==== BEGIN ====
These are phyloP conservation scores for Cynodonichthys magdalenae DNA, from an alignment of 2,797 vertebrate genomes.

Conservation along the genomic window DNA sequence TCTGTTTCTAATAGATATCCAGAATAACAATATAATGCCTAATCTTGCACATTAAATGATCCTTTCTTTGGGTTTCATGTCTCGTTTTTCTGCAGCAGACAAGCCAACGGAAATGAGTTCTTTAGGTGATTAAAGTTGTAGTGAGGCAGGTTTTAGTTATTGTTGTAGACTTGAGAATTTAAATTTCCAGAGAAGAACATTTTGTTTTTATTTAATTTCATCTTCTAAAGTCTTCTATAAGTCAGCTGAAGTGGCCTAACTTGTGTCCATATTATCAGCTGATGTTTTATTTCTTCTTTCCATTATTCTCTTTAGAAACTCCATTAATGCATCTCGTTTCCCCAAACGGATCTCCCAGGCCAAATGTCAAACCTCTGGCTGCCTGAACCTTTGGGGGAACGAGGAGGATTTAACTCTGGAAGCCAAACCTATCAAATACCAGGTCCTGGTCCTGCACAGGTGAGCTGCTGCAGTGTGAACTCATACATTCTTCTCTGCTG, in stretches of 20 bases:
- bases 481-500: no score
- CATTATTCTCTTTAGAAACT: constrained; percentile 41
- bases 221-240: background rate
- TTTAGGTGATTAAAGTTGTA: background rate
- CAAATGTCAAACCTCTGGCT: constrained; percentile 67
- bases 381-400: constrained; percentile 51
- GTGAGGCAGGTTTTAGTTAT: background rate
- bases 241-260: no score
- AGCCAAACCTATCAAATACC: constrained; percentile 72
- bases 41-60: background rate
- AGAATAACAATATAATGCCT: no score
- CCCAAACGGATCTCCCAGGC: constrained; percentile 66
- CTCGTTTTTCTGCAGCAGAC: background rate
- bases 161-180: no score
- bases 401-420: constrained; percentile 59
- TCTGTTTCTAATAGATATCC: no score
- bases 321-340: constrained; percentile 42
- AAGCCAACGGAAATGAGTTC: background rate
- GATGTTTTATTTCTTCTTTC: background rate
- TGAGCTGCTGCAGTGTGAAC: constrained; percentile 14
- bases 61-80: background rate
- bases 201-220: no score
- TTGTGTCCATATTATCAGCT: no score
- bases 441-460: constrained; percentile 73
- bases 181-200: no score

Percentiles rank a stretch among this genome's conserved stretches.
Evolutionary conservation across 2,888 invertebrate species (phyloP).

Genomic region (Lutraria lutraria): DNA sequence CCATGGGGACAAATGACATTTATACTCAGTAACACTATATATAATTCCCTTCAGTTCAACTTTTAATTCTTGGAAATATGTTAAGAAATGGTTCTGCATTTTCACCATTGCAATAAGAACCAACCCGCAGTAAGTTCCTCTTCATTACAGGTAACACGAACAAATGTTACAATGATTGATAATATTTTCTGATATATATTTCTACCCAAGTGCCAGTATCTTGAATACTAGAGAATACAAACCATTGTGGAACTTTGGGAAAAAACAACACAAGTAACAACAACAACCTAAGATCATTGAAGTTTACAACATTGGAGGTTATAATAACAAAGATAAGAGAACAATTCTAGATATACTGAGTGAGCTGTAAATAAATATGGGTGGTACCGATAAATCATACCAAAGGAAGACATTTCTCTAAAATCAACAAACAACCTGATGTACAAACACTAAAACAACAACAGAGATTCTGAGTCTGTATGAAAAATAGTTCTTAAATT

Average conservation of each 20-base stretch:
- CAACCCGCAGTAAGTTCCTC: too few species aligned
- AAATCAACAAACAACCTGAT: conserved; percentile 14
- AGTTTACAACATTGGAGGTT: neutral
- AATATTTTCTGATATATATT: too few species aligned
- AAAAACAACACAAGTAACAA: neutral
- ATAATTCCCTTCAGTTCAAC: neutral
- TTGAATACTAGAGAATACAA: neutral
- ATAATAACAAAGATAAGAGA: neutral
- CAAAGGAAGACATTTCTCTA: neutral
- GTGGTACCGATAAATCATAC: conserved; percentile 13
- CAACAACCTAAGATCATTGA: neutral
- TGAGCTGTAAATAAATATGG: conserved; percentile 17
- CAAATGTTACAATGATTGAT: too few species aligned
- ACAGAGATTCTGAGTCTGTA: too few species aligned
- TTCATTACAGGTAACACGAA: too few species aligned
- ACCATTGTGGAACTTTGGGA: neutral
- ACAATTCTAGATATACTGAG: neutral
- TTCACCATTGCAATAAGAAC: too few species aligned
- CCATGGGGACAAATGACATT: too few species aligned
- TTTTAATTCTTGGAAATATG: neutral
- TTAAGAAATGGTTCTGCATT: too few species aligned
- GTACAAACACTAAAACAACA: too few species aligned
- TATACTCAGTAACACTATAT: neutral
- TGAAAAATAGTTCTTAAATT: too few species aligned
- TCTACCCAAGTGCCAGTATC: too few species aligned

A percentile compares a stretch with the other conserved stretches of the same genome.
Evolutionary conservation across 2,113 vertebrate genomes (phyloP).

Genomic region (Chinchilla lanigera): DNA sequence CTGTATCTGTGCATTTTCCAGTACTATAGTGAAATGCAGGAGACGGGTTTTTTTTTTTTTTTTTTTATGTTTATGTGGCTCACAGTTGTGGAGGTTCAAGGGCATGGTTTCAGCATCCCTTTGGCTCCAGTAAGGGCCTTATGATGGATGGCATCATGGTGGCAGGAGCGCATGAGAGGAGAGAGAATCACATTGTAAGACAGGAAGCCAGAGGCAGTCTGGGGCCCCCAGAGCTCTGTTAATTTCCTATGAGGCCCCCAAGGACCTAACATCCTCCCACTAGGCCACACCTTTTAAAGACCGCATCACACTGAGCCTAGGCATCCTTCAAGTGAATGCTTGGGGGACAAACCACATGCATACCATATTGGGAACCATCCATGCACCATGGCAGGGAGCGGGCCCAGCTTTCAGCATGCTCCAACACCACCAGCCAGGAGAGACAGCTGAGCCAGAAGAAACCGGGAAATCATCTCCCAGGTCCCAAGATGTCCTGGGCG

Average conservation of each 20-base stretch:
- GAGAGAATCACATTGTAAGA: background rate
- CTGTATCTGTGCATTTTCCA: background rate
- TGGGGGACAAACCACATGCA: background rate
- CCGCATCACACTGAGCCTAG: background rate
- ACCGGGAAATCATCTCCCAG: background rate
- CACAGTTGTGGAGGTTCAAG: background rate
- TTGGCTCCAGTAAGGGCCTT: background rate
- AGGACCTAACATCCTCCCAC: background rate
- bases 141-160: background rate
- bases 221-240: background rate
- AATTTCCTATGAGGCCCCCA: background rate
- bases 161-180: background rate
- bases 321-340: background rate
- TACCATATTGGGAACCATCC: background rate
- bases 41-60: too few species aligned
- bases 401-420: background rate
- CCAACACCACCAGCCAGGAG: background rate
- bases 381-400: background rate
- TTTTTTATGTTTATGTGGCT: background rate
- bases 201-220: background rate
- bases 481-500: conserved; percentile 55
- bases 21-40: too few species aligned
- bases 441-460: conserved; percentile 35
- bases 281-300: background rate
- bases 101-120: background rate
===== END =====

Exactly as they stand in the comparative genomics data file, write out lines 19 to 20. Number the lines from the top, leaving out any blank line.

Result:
- bases 321-340: constrained; percentile 42
- AAGCCAACGGAAATGAGTTC: background rate